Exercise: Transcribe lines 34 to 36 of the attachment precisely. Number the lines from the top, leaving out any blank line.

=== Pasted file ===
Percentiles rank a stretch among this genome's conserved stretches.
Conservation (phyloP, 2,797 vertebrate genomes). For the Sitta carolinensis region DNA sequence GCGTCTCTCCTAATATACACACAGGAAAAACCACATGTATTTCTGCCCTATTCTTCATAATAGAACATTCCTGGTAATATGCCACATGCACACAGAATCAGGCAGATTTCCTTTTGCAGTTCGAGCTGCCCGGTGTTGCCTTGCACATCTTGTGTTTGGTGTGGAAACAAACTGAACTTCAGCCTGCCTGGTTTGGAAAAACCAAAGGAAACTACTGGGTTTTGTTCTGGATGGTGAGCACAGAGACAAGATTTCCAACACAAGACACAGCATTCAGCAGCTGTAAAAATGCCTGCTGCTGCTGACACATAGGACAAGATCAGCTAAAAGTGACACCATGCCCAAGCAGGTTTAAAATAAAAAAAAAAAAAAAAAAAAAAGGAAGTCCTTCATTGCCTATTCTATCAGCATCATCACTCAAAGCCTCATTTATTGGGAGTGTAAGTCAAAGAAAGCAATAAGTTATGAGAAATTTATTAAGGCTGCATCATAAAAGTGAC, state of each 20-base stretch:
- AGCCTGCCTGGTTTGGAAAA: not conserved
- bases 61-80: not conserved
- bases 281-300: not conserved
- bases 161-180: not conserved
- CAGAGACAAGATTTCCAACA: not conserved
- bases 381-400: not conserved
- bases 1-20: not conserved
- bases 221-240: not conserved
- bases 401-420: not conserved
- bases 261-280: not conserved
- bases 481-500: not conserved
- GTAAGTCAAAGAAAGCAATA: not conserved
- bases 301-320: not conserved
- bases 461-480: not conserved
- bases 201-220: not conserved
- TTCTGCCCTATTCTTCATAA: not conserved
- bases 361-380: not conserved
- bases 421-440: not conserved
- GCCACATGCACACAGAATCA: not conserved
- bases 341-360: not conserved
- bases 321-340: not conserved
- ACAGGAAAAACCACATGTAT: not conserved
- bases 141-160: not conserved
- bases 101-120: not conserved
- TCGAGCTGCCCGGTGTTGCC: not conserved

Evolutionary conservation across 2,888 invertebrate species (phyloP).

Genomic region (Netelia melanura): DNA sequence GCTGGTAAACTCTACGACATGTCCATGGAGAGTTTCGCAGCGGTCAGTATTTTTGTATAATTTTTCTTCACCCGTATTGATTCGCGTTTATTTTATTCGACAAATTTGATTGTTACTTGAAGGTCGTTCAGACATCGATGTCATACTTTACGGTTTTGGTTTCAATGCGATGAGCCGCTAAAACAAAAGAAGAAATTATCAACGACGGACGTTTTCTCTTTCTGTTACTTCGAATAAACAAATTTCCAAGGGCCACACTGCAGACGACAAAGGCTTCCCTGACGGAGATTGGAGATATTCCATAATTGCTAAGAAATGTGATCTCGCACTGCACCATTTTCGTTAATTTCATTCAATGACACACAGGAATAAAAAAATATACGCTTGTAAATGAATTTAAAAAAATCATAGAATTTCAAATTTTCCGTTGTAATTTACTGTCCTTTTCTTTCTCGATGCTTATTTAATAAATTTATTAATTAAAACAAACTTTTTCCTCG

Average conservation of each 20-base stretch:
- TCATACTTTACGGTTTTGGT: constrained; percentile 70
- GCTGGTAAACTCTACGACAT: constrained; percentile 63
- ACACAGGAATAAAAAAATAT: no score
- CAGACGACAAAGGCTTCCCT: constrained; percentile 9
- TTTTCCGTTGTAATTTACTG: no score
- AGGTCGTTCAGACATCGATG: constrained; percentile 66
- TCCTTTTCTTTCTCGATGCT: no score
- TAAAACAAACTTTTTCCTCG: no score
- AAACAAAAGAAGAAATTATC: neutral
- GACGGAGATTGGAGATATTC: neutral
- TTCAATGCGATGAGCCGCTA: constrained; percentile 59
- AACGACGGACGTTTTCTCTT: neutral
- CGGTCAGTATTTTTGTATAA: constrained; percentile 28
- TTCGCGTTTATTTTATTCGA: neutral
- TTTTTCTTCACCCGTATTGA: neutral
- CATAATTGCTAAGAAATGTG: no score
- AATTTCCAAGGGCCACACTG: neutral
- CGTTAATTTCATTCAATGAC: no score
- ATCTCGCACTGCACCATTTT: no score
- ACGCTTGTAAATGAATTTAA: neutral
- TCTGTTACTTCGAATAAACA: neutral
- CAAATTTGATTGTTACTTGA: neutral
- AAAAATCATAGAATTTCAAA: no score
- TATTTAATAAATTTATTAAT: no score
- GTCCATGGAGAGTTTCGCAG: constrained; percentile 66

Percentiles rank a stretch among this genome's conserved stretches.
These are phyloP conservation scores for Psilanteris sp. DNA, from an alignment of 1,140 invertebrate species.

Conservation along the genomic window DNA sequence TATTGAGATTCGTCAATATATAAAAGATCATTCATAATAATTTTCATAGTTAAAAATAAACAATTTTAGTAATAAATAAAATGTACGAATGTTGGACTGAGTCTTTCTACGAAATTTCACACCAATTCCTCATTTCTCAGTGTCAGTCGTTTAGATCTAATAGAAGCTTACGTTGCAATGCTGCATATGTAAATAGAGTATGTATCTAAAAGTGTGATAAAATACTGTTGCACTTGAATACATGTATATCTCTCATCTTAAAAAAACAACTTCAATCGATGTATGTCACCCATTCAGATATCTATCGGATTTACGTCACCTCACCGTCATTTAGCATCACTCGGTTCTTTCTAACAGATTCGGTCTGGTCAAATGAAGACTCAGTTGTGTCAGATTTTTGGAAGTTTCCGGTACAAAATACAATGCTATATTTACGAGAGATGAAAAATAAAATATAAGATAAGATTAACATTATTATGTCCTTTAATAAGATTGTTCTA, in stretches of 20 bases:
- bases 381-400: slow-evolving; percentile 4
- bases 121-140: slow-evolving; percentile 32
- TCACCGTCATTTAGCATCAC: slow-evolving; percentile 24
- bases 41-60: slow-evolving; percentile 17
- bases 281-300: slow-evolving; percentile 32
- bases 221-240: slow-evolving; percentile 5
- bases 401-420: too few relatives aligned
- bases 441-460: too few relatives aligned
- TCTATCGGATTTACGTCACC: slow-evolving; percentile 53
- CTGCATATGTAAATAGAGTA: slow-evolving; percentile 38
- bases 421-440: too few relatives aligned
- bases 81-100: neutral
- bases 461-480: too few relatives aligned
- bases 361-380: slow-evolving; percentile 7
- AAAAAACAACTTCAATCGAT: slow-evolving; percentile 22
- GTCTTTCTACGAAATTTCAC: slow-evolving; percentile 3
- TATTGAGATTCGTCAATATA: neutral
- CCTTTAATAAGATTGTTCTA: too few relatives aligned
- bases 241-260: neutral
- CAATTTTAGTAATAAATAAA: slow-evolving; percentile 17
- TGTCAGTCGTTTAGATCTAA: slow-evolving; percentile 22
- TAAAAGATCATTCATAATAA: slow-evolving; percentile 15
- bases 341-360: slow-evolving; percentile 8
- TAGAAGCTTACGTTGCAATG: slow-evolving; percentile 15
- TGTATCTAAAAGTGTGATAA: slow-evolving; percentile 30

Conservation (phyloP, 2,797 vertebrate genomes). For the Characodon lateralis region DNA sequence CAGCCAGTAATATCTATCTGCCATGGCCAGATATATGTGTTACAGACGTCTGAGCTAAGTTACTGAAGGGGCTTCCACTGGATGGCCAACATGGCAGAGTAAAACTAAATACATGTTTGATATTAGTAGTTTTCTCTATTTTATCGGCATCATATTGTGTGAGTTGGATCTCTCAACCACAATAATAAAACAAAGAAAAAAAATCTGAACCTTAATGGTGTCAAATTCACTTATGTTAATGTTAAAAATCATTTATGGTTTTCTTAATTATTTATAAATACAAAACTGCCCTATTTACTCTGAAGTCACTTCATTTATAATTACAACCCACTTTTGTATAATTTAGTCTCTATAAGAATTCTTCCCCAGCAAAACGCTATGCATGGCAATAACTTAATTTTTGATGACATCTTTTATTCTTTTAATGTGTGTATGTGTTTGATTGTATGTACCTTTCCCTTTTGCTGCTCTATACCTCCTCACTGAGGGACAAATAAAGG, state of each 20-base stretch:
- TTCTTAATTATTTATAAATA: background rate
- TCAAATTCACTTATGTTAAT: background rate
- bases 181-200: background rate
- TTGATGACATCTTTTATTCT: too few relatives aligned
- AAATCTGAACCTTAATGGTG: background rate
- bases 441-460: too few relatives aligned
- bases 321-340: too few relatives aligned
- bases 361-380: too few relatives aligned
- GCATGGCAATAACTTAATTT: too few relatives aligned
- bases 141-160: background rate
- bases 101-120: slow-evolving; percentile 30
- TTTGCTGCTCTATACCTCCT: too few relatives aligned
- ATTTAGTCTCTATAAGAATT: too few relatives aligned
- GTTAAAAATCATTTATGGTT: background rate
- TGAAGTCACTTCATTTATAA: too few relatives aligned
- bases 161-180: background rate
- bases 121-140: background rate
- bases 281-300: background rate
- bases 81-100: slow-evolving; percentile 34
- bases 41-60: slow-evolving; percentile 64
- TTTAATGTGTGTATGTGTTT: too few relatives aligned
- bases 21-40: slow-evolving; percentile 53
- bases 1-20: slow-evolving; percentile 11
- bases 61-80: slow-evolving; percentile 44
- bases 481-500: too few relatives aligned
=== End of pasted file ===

- CAGACGACAAAGGCTTCCCT: constrained; percentile 9
- TTTTCCGTTGTAATTTACTG: no score
- AGGTCGTTCAGACATCGATG: constrained; percentile 66